Join David Blatner for an in-depth discussion in this video Use Find Font, part of InDesign CC 2018 Essential Training.
- [Narrator] How do you know what fonts are being used inside your document? It's kind of important information to know. Fortunately, InDesign has one place that you can go to get all that information. It's called find font, and you can find it up here in the type menu. When you choose find font, up comes the find font dialogue box. And this shows you a list of all the fonts that are in your document. And not just the fonts, but even the styles within the font family. So, for example, I can see that I have Adrianna Bold, and Demi Bold, and Light, and so on.
Now, if I scroll down this list, I can see that I've also used Minion Pro somewhere in my document. Let's go find out where. I'll click it to select it, and then I'll click find first. When I clicked that, InDesign jumped right to the first instance of this text in my document, and it selected it, but I can't see it right now. So let me move this dialogue box out of the way. There it is. Now, let's say my art director tells me, "Oh, I don't want to use that font, "I want to use a different font." Well I can change it right here inside the find font dialogue box.
I'll come over here and replace this with a different font. For example, I can choose one out of this popup menu. Now, when you do this, you should also remember to turn on the redefine style when changing all checkbox. That's really a mouthful. But this forces InDesign to not just change it on my document pages, and on my master pages, but also to go inside my paragraph and character styles, and change it there too, that's really important. Now, I'll be talking about styles in great detail, in a later chapter, but believe me, you want to turn that checkbox on.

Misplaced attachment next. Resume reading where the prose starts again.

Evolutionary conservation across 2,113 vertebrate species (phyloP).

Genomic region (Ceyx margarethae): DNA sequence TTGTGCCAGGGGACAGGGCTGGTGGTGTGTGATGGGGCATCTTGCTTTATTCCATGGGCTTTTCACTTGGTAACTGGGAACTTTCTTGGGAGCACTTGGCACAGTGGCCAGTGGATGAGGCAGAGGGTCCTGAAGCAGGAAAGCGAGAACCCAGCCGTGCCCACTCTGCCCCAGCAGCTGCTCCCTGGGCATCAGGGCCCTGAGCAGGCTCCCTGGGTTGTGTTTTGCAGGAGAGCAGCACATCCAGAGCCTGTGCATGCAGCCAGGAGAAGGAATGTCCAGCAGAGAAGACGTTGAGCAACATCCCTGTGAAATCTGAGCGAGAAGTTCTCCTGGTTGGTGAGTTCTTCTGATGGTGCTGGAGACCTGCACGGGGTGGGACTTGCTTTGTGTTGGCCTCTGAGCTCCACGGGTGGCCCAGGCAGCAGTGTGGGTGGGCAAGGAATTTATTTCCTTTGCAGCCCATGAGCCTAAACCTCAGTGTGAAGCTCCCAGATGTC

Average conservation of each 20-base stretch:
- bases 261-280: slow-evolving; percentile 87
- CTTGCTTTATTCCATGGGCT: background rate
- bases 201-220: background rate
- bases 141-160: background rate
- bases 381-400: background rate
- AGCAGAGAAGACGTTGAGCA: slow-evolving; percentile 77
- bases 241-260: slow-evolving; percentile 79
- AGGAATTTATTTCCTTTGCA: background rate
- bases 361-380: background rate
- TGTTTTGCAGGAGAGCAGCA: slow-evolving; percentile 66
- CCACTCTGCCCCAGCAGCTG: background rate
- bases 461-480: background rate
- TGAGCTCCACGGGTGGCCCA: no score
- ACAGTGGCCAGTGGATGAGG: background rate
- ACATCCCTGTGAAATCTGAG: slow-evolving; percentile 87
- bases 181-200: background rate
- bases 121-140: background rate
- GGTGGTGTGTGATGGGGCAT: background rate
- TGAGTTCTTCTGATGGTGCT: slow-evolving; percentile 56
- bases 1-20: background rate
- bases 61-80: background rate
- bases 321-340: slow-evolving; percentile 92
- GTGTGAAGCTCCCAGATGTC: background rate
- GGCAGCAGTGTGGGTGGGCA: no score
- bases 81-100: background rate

Alright, now I'm going to come over here and click change all. And it quickly goes through my entire document, and changes the fonts. I also get this little alert, saying overrides have been applied to one or more styles. As far as I can tell, you could just completely ignore this warning. Just close it and move on. So you can see over here, if you squint, it did change that font. And now that font shows up at the bottom of my font list. Okay, now what about this font, Myriad Pro. I didn't think I was using this font anywhere in my document.
I certainly didn't intend to. So I have a couple of options to figure out where it's used. I could use that find font button, but first I want to show you another option. I'm going to come over here and click on the more info button. Let's move the dialogue box up a little bit. When I click more info, I get all kinds of information about the font itself. Where the font is on my hard drive and so on. But most importantly, it shows me what page it's on. See, right down here it says it's on page 47.